As noted in a previous post, vape maker Juul recently announced it was terminating the sale of nearly all of its flavored pod systems. This includes their menthol flavor; one of the flavors most commonly cited in claims that the company intentionally targeted and marketed to youth customers.
Lawsuits against the company, however, have been stacking up. And parents across the country continue to await their chance to hold the company responsible for their children’s nicotine addiction.
One such family in Lehigh County, Pennsylvania is suing the vape maker and alleges their 13-year-old child became addicted to nicotine while using Juul vapes. They claim that the company created a product that was designed to be addictive and marketed that product to an especially susceptible target audience. The lawsuit says that students at the boy’s school “use Juul on the campus, in bathrooms, outside school, and even in class.”
Nearby, in Philadelphia, city officials are working on a bill to shift the burden of vape regulation to retail stores by prohibiting them from allowing anyone under legal vaping age through the door if they sell vaping products. While vape shops already self-enforce such a restriction, the city’s move also covers convenience stores like Wawa and 7-Eleven. Stores that sell candy, ice cream, groceries, soda, and other convenience items, along with vapes and vaping materials, would have to limit their inventory to low-nicotine liquids with no flavor in order to continue allowing minor customers to shop there.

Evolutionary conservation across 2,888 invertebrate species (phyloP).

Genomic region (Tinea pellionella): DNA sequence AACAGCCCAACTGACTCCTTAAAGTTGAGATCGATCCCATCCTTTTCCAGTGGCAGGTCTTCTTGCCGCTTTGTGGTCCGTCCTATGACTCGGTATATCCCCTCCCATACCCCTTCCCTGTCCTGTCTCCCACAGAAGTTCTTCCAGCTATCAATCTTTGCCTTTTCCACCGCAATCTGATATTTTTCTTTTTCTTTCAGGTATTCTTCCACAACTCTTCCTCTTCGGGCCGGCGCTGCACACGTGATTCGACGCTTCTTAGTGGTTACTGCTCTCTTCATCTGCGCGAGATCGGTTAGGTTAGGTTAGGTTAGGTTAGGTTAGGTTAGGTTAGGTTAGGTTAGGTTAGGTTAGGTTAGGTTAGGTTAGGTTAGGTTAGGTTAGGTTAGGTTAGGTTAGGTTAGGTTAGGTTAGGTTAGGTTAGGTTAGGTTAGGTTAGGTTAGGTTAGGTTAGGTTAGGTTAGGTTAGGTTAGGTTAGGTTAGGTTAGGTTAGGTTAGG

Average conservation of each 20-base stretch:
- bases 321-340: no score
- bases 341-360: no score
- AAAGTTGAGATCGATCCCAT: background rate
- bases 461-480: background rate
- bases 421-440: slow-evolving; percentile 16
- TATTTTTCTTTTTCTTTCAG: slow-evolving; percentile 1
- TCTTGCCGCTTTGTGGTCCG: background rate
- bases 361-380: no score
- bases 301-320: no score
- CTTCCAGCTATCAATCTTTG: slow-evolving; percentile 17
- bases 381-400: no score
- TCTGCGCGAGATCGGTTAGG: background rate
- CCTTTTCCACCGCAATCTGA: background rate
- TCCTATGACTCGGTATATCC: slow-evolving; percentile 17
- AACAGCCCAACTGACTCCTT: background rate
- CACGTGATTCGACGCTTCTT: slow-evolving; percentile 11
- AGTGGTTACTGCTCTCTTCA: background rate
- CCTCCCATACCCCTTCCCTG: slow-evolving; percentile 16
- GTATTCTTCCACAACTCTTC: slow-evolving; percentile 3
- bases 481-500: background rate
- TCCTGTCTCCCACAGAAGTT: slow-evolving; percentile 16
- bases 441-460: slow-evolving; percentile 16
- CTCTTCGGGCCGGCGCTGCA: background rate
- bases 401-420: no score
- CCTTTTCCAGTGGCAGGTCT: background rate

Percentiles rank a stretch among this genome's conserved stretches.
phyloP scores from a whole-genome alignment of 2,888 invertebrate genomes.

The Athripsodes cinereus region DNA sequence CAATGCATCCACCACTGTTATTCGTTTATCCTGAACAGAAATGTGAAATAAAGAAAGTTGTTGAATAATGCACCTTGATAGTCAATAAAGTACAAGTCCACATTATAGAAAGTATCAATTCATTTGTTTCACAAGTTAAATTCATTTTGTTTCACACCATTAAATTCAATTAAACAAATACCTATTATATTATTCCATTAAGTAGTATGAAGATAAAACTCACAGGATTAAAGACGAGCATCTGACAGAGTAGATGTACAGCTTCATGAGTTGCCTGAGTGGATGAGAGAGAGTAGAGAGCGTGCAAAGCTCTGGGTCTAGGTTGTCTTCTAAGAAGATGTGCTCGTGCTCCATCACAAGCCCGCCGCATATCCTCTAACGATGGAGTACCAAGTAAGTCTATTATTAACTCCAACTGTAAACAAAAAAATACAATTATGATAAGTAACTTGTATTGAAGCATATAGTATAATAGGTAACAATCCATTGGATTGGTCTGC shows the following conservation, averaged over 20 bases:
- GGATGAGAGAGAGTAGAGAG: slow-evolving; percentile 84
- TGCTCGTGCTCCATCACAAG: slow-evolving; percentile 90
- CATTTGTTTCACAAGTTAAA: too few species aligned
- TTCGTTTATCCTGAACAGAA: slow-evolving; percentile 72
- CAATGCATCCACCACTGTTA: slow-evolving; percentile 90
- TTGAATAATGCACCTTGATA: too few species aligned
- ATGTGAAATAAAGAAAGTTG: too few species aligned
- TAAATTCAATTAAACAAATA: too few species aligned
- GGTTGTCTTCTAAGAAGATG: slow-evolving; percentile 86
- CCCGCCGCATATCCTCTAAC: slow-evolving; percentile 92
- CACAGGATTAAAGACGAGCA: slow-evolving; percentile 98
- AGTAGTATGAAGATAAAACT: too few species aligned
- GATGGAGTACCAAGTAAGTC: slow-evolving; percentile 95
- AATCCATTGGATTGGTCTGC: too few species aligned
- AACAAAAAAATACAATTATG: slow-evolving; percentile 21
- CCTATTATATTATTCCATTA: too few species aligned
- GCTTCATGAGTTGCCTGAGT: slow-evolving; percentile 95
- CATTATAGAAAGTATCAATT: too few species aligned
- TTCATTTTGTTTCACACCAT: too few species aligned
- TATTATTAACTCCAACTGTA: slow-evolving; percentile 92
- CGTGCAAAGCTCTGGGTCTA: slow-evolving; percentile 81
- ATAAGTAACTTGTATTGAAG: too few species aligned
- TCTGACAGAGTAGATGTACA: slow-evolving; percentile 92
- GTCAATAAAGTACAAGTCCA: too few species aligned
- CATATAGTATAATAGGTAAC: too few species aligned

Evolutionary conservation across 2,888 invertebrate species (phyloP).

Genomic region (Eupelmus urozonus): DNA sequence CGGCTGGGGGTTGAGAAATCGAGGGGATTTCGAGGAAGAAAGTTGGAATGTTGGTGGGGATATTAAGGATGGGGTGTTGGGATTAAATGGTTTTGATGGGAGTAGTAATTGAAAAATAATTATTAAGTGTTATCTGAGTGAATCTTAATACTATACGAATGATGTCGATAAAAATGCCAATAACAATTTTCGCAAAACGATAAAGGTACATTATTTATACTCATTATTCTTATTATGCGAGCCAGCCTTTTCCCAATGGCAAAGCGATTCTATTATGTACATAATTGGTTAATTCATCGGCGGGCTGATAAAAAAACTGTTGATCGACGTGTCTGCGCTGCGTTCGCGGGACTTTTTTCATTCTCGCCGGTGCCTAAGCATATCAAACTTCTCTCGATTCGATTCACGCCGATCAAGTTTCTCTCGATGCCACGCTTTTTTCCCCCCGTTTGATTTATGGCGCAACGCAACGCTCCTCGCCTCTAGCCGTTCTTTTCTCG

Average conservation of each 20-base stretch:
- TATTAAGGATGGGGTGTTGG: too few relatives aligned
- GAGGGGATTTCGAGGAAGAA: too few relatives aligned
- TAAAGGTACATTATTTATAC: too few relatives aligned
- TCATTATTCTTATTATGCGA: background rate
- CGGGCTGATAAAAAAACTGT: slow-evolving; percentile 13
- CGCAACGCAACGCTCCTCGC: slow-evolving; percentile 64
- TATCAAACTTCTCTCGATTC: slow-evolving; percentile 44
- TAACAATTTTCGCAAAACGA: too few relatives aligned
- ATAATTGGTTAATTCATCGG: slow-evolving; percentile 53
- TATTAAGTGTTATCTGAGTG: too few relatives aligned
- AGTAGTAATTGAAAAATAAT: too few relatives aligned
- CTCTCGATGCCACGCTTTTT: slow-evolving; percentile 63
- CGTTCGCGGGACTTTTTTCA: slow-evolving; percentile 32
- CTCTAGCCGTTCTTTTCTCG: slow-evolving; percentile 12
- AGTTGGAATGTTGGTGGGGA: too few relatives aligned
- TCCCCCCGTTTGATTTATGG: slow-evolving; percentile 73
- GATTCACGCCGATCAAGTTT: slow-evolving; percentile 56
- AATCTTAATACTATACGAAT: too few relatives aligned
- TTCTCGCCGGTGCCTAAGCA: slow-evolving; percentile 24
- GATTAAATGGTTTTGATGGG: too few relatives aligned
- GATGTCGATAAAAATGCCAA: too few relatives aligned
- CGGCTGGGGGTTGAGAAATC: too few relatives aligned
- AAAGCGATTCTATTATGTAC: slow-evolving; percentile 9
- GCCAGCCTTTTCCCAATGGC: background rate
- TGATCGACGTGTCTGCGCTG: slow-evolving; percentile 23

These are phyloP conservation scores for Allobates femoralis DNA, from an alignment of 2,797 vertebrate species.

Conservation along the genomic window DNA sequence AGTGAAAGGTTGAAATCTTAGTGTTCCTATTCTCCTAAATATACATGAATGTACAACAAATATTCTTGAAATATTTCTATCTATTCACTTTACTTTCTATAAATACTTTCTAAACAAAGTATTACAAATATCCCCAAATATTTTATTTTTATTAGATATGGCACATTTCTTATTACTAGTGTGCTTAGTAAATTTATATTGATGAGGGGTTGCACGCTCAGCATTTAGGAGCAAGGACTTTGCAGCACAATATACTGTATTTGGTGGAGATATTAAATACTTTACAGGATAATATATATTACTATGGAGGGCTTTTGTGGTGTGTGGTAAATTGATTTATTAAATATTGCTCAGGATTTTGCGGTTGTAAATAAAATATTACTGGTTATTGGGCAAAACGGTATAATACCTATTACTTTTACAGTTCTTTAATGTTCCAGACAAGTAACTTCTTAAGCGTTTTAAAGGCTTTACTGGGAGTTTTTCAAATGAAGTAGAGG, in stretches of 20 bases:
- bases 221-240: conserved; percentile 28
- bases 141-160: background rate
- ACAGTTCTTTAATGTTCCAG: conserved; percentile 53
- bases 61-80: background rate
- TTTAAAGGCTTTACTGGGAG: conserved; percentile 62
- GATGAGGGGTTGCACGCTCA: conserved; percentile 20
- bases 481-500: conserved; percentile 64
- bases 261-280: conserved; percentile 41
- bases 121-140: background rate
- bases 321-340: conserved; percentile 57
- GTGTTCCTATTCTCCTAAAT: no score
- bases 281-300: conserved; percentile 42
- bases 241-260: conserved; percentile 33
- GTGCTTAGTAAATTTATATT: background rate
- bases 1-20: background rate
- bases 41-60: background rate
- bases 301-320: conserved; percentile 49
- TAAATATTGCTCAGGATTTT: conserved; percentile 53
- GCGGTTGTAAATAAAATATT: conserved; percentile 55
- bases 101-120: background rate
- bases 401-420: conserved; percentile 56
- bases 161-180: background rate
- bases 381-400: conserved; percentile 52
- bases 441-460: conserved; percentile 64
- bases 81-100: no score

Nationally, the Trump administration surprised advocates on both sides of the vaping debate by backing off of an announced federal ban on flavored vape products just hours before the president was supposed to sign it into law. Citing political and economic ramifications to the move, including significant job losses, Trump made the decision while on a flight to a Lexington, Kentucky campaign rally. According to a senior administration official who spoke with The Washington Post only after being assured of anonymity, the president “didn’t know much about the issue and was just doing it for Melania and Ivanka.”